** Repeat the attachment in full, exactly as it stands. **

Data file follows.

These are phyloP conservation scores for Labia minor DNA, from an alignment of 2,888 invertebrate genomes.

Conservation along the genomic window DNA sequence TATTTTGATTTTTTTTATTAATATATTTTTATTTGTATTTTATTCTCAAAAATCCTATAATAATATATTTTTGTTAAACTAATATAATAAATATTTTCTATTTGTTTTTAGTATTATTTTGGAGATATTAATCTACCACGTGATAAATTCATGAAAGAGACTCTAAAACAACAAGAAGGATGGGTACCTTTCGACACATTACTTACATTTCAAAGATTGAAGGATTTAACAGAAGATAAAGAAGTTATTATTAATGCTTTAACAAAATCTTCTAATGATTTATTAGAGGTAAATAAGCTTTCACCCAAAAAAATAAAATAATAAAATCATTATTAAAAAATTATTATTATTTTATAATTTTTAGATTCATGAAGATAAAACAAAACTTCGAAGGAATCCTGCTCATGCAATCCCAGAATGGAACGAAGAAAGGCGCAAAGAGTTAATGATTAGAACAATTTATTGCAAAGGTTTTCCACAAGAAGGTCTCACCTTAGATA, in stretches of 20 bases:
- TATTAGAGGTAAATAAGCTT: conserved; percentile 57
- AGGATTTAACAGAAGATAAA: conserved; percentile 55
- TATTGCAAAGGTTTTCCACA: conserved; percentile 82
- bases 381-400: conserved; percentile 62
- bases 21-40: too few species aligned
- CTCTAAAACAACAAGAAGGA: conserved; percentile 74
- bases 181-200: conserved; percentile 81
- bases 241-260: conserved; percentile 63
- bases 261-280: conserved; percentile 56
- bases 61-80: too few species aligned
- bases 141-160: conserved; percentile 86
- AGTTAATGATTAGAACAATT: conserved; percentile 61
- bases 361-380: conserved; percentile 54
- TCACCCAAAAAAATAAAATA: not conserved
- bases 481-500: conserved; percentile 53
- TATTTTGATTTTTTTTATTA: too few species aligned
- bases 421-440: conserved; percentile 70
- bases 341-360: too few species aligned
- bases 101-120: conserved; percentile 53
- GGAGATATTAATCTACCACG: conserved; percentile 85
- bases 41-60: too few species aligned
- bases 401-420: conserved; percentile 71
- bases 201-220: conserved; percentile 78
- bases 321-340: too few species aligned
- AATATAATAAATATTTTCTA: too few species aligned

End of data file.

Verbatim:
These are phyloP conservation scores for Labia minor DNA, from an alignment of 2,888 invertebrate genomes.

Conservation along the genomic window DNA sequence TATTTTGATTTTTTTTATTAATATATTTTTATTTGTATTTTATTCTCAAAAATCCTATAATAATATATTTTTGTTAAACTAATATAATAAATATTTTCTATTTGTTTTTAGTATTATTTTGGAGATATTAATCTACCACGTGATAAATTCATGAAAGAGACTCTAAAACAACAAGAAGGATGGGTACCTTTCGACACATTACTTACATTTCAAAGATTGAAGGATTTAACAGAAGATAAAGAAGTTATTATTAATGCTTTAACAAAATCTTCTAATGATTTATTAGAGGTAAATAAGCTTTCACCCAAAAAAATAAAATAATAAAATCATTATTAAAAAATTATTATTATTTTATAATTTTTAGATTCATGAAGATAAAACAAAACTTCGAAGGAATCCTGCTCATGCAATCCCAGAATGGAACGAAGAAAGGCGCAAAGAGTTAATGATTAGAACAATTTATTGCAAAGGTTTTCCACAAGAAGGTCTCACCTTAGATA, in stretches of 20 bases:
- TATTAGAGGTAAATAAGCTT: conserved; percentile 57
- AGGATTTAACAGAAGATAAA: conserved; percentile 55
- TATTGCAAAGGTTTTCCACA: conserved; percentile 82
- bases 381-400: conserved; percentile 62
- bases 21-40: too few species aligned
- CTCTAAAACAACAAGAAGGA: conserved; percentile 74
- bases 181-200: conserved; percentile 81
- bases 241-260: conserved; percentile 63
- bases 261-280: conserved; percentile 56
- bases 61-80: too few species aligned
- bases 141-160: conserved; percentile 86
- AGTTAATGATTAGAACAATT: conserved; percentile 61
- bases 361-380: conserved; percentile 54
- TCACCCAAAAAAATAAAATA: not conserved
- bases 481-500: conserved; percentile 53
- TATTTTGATTTTTTTTATTA: too few species aligned
- bases 421-440: conserved; percentile 70
- bases 341-360: too few species aligned
- bases 101-120: conserved; percentile 53
- GGAGATATTAATCTACCACG: conserved; percentile 85
- bases 41-60: too few species aligned
- bases 401-420: conserved; percentile 71
- bases 201-220: conserved; percentile 78
- bases 321-340: too few species aligned
- AATATAATAAATATTTTCTA: too few species aligned